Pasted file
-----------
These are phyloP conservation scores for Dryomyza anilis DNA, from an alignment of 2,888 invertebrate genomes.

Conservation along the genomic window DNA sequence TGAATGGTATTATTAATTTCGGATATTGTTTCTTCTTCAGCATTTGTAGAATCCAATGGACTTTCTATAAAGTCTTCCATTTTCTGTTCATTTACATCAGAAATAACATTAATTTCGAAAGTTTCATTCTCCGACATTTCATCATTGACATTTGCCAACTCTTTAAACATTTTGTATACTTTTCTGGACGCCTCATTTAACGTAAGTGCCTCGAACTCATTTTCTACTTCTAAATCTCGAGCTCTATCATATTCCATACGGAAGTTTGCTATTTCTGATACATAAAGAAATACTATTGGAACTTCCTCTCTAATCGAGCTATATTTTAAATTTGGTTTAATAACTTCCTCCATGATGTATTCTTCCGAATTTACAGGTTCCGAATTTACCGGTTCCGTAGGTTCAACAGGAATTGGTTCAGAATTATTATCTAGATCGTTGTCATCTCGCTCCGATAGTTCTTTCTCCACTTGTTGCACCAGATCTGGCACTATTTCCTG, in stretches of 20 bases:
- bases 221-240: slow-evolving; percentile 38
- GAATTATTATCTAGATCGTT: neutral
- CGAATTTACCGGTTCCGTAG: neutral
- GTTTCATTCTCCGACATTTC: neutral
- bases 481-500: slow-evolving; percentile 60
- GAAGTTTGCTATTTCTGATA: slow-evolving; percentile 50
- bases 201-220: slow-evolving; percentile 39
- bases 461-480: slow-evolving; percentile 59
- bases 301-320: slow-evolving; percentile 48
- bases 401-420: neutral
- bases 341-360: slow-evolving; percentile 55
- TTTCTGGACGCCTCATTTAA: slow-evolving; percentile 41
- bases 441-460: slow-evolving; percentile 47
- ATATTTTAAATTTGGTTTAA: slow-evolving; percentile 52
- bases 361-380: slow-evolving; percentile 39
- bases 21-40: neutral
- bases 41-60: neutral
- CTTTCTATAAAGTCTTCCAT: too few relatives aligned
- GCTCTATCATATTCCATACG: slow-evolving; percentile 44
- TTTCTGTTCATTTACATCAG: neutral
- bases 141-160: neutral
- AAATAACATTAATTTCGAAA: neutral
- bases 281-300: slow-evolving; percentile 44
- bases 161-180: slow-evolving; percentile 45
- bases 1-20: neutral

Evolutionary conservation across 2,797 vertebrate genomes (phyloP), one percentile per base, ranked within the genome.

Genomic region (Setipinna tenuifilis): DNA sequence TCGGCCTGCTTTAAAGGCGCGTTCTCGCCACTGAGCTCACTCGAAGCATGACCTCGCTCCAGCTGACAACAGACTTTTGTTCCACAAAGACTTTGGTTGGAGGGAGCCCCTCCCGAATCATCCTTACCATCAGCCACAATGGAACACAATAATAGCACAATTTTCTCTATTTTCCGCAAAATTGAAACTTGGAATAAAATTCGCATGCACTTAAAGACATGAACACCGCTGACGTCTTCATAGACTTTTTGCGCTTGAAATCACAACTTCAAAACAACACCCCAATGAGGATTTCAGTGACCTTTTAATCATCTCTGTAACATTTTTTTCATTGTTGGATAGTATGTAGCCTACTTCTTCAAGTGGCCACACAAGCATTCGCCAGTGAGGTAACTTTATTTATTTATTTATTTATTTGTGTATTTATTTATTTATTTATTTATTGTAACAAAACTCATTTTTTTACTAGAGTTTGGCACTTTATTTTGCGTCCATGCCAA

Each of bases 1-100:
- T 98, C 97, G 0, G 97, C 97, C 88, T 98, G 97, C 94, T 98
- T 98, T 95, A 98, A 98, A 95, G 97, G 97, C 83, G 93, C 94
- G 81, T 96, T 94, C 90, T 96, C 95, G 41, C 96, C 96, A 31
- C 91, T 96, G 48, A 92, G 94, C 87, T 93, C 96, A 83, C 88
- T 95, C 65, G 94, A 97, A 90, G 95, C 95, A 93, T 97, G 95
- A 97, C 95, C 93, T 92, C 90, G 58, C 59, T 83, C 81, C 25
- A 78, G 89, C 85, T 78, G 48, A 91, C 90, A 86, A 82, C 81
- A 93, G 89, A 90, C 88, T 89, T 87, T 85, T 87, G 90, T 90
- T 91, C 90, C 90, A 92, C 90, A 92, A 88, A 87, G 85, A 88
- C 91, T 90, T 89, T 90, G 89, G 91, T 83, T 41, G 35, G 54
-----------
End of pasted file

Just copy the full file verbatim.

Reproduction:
These are phyloP conservation scores for Dryomyza anilis DNA, from an alignment of 2,888 invertebrate genomes.

Conservation along the genomic window DNA sequence TGAATGGTATTATTAATTTCGGATATTGTTTCTTCTTCAGCATTTGTAGAATCCAATGGACTTTCTATAAAGTCTTCCATTTTCTGTTCATTTACATCAGAAATAACATTAATTTCGAAAGTTTCATTCTCCGACATTTCATCATTGACATTTGCCAACTCTTTAAACATTTTGTATACTTTTCTGGACGCCTCATTTAACGTAAGTGCCTCGAACTCATTTTCTACTTCTAAATCTCGAGCTCTATCATATTCCATACGGAAGTTTGCTATTTCTGATACATAAAGAAATACTATTGGAACTTCCTCTCTAATCGAGCTATATTTTAAATTTGGTTTAATAACTTCCTCCATGATGTATTCTTCCGAATTTACAGGTTCCGAATTTACCGGTTCCGTAGGTTCAACAGGAATTGGTTCAGAATTATTATCTAGATCGTTGTCATCTCGCTCCGATAGTTCTTTCTCCACTTGTTGCACCAGATCTGGCACTATTTCCTG, in stretches of 20 bases:
- bases 221-240: slow-evolving; percentile 38
- GAATTATTATCTAGATCGTT: neutral
- CGAATTTACCGGTTCCGTAG: neutral
- GTTTCATTCTCCGACATTTC: neutral
- bases 481-500: slow-evolving; percentile 60
- GAAGTTTGCTATTTCTGATA: slow-evolving; percentile 50
- bases 201-220: slow-evolving; percentile 39
- bases 461-480: slow-evolving; percentile 59
- bases 301-320: slow-evolving; percentile 48
- bases 401-420: neutral
- bases 341-360: slow-evolving; percentile 55
- TTTCTGGACGCCTCATTTAA: slow-evolving; percentile 41
- bases 441-460: slow-evolving; percentile 47
- ATATTTTAAATTTGGTTTAA: slow-evolving; percentile 52
- bases 361-380: slow-evolving; percentile 39
- bases 21-40: neutral
- bases 41-60: neutral
- CTTTCTATAAAGTCTTCCAT: too few relatives aligned
- GCTCTATCATATTCCATACG: slow-evolving; percentile 44
- TTTCTGTTCATTTACATCAG: neutral
- bases 141-160: neutral
- AAATAACATTAATTTCGAAA: neutral
- bases 281-300: slow-evolving; percentile 44
- bases 161-180: slow-evolving; percentile 45
- bases 1-20: neutral

Evolutionary conservation across 2,797 vertebrate genomes (phyloP), one percentile per base, ranked within the genome.

Genomic region (Setipinna tenuifilis): DNA sequence TCGGCCTGCTTTAAAGGCGCGTTCTCGCCACTGAGCTCACTCGAAGCATGACCTCGCTCCAGCTGACAACAGACTTTTGTTCCACAAAGACTTTGGTTGGAGGGAGCCCCTCCCGAATCATCCTTACCATCAGCCACAATGGAACACAATAATAGCACAATTTTCTCTATTTTCCGCAAAATTGAAACTTGGAATAAAATTCGCATGCACTTAAAGACATGAACACCGCTGACGTCTTCATAGACTTTTTGCGCTTGAAATCACAACTTCAAAACAACACCCCAATGAGGATTTCAGTGACCTTTTAATCATCTCTGTAACATTTTTTTCATTGTTGGATAGTATGTAGCCTACTTCTTCAAGTGGCCACACAAGCATTCGCCAGTGAGGTAACTTTATTTATTTATTTATTTATTTGTGTATTTATTTATTTATTTATTTATTGTAACAAAACTCATTTTTTTACTAGAGTTTGGCACTTTATTTTGCGTCCATGCCAA

Each of bases 1-100:
- T 98, C 97, G 0, G 97, C 97, C 88, T 98, G 97, C 94, T 98
- T 98, T 95, A 98, A 98, A 95, G 97, G 97, C 83, G 93, C 94
- G 81, T 96, T 94, C 90, T 96, C 95, G 41, C 96, C 96, A 31
- C 91, T 96, G 48, A 92, G 94, C 87, T 93, C 96, A 83, C 88
- T 95, C 65, G 94, A 97, A 90, G 95, C 95, A 93, T 97, G 95
- A 97, C 95, C 93, T 92, C 90, G 58, C 59, T 83, C 81, C 25
- A 78, G 89, C 85, T 78, G 48, A 91, C 90, A 86, A 82, C 81
- A 93, G 89, A 90, C 88, T 89, T 87, T 85, T 87, G 90, T 90
- T 91, C 90, C 90, A 92, C 90, A 92, A 88, A 87, G 85, A 88
- C 91, T 90, T 89, T 90, G 89, G 91, T 83, T 41, G 35, G 54